This week I was at the Australasian Fire and Emergency Services (AFAC) conference in Adelaide, presenting work from the Scientific Diversity project in the Research Forum. AFAC is a good opportunity to see people from the sector, chat about research projects, check in on the progress of various projects and, as my colleague Michael Eburn demonstrates every year, score free merchandise from the trade hall.
There were a few interesting things to mention:
- Stuart Minchin from Geoscience Australia talked about some of their current and developing ‘products,’ including Water Observations from Space, which overlays clear satellite observations of surface water since 1987. For flood-minded people, this isn’t exactly an extensive record, but the images reveal some of the ‘pulses’ in surface water generated by flooding and draught.
- Hamish Clarke from OEH NSW presented work on the ‘weather envelopes’ or ‘burn windows’ within which prescribed burns (aka hazard reduction burns) have been, and can be, completed. In short, you do the laborious work of putting together a complete record of when burns have historically happened, look at those weather characteristics, then figure out whether these conditions will increase or decrease under climate change through several models (GCMs). The results are both positive and negative, though, as Hamish stated, this uncertainty ‘hastens the need for policy response’.
- Mark Finney from the (USDA Forest Service) and Rick McRae (ACT Emergency Services Agency) both gave seminars about their respective fire behaviour projects. McRae is part of the team who identified the pyrotornadogenesis event (or fire tornado) in the 2003 Canberra bushfires. He’s a great science communicator, and laid out some of the evidence about vorticity-driven lateral spread (VLS, where fires move perpendicular to wind) from recent fires (his colleague Jason Sharples explains it all here). Finney’s response to his own prompt – ‘How do fires spread?’ – was to say ‘we don’t know,’ but they’re doing some interesting work to find out.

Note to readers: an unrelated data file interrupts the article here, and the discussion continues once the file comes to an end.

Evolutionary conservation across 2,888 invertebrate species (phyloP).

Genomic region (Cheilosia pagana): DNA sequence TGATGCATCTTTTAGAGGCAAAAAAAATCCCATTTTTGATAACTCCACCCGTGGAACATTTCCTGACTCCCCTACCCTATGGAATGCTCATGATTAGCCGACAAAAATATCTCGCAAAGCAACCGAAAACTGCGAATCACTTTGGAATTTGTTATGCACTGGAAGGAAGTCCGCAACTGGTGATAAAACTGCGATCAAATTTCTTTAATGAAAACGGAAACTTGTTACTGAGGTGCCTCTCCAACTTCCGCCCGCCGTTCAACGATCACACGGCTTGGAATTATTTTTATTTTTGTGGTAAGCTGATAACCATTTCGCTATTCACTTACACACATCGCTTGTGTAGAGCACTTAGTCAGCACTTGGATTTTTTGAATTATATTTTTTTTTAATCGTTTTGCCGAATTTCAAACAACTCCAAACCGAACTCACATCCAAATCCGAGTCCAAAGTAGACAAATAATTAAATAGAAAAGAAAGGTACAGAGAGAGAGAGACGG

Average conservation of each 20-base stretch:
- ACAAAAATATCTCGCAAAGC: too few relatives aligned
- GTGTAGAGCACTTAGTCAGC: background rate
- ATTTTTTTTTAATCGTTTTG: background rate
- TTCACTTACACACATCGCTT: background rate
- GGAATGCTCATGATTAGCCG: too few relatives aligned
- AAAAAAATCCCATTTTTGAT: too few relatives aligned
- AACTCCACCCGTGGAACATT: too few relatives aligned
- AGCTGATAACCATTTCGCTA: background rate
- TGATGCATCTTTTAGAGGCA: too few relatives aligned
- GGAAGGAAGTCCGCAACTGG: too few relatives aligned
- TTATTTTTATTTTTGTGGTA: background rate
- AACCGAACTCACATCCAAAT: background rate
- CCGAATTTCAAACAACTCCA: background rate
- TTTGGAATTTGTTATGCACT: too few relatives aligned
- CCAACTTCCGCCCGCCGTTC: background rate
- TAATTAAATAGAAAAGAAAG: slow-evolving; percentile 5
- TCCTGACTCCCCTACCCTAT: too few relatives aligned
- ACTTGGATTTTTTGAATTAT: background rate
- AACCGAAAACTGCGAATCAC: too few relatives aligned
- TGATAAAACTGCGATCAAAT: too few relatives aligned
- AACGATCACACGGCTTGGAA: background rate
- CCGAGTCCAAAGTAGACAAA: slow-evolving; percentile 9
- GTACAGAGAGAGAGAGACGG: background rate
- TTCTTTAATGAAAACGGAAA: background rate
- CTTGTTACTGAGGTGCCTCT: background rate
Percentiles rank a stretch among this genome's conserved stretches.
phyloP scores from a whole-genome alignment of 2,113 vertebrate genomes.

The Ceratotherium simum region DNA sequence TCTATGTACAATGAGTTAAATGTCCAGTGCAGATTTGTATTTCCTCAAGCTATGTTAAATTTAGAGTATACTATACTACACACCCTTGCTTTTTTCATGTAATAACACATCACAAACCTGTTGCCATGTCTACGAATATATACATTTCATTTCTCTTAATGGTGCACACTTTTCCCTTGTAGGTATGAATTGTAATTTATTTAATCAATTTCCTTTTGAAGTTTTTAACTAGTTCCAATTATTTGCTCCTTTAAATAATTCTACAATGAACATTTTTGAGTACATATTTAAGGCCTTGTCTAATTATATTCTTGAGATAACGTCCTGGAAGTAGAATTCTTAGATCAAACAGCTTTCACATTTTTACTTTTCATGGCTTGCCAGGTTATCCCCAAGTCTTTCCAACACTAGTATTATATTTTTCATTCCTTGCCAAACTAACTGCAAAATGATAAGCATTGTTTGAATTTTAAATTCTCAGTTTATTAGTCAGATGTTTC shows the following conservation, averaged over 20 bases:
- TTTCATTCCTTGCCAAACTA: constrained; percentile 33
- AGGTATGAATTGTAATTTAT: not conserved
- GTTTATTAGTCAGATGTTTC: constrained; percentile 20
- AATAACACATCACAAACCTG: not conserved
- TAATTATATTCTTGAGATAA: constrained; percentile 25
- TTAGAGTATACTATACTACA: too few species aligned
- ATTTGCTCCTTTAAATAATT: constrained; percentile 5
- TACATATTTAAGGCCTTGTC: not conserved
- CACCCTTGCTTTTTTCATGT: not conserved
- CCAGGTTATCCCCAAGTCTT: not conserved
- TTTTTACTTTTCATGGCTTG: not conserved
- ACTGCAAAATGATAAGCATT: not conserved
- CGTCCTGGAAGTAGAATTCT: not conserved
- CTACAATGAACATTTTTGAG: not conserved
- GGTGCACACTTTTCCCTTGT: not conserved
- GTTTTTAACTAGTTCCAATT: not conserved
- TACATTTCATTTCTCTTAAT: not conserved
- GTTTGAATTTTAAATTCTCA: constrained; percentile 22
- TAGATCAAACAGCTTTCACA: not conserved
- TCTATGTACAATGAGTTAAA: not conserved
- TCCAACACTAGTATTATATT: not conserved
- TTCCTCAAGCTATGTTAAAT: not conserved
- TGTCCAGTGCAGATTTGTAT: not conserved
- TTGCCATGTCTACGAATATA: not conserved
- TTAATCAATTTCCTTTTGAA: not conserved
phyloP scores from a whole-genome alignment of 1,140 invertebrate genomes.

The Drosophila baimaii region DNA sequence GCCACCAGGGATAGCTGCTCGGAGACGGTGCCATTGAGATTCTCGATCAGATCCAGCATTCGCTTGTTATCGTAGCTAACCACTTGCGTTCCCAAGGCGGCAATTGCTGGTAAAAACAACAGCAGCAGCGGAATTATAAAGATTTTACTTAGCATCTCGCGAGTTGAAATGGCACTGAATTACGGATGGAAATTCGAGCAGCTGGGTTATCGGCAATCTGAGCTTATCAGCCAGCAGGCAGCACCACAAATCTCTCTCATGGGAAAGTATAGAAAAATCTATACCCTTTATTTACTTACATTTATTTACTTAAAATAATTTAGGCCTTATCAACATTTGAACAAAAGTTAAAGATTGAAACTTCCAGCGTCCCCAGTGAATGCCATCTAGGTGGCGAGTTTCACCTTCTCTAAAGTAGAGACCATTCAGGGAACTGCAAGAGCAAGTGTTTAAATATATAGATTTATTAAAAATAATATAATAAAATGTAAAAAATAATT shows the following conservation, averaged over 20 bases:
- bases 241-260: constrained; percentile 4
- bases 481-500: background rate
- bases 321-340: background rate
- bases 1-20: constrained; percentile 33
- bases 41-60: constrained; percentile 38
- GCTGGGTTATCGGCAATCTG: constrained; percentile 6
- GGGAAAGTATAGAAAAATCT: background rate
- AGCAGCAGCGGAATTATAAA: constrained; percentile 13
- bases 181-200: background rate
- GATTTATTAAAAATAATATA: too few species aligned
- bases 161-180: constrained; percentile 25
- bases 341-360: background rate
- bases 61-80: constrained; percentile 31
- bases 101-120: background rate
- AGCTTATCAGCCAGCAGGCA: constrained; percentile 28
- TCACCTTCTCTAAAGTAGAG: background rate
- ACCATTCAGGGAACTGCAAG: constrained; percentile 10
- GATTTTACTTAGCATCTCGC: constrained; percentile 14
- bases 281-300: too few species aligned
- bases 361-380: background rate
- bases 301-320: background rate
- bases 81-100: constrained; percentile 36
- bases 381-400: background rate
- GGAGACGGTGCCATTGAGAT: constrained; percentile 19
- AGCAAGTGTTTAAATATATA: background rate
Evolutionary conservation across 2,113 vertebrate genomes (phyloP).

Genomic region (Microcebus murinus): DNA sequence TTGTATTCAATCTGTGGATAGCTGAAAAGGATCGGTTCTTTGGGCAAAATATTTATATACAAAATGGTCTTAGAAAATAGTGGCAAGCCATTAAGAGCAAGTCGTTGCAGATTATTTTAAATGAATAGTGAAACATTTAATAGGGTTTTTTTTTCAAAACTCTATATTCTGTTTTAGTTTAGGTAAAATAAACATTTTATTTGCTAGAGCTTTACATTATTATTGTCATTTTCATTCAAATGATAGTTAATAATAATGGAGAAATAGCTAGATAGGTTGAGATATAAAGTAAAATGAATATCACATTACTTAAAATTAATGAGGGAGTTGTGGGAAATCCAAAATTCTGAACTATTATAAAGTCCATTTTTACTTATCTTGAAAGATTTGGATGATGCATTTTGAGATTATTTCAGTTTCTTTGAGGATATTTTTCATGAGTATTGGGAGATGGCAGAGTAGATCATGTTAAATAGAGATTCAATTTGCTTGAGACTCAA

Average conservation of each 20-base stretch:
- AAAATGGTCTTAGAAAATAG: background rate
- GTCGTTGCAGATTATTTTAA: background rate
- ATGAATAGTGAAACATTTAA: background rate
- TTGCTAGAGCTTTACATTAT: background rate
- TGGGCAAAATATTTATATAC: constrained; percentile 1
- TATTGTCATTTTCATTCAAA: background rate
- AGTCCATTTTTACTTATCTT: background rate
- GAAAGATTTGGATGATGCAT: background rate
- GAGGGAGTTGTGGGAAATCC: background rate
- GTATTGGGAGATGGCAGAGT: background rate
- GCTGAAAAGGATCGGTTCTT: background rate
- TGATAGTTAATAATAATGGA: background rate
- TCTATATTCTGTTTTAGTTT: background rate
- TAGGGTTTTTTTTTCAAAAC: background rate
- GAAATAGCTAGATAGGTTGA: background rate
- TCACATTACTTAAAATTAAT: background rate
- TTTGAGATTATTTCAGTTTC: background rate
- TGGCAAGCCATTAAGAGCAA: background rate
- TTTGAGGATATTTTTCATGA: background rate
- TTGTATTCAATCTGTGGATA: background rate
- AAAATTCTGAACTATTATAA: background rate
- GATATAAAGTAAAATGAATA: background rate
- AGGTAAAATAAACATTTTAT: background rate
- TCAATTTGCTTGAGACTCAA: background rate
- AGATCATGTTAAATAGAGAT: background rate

My other recent news is that the special issue of Settler Colonial Studies is out there in the world. Stephen Turner and I had been working on the project for a while, which morphed through various forms from conversations in 2011, to a panel at a conference in 2012, and a call for papers in 2013. The cover image of the special issue (below) is from Kakadu National Park and was taken by my friend Tim Grey. If you have any trouble getting a hold of the journal – get in touch.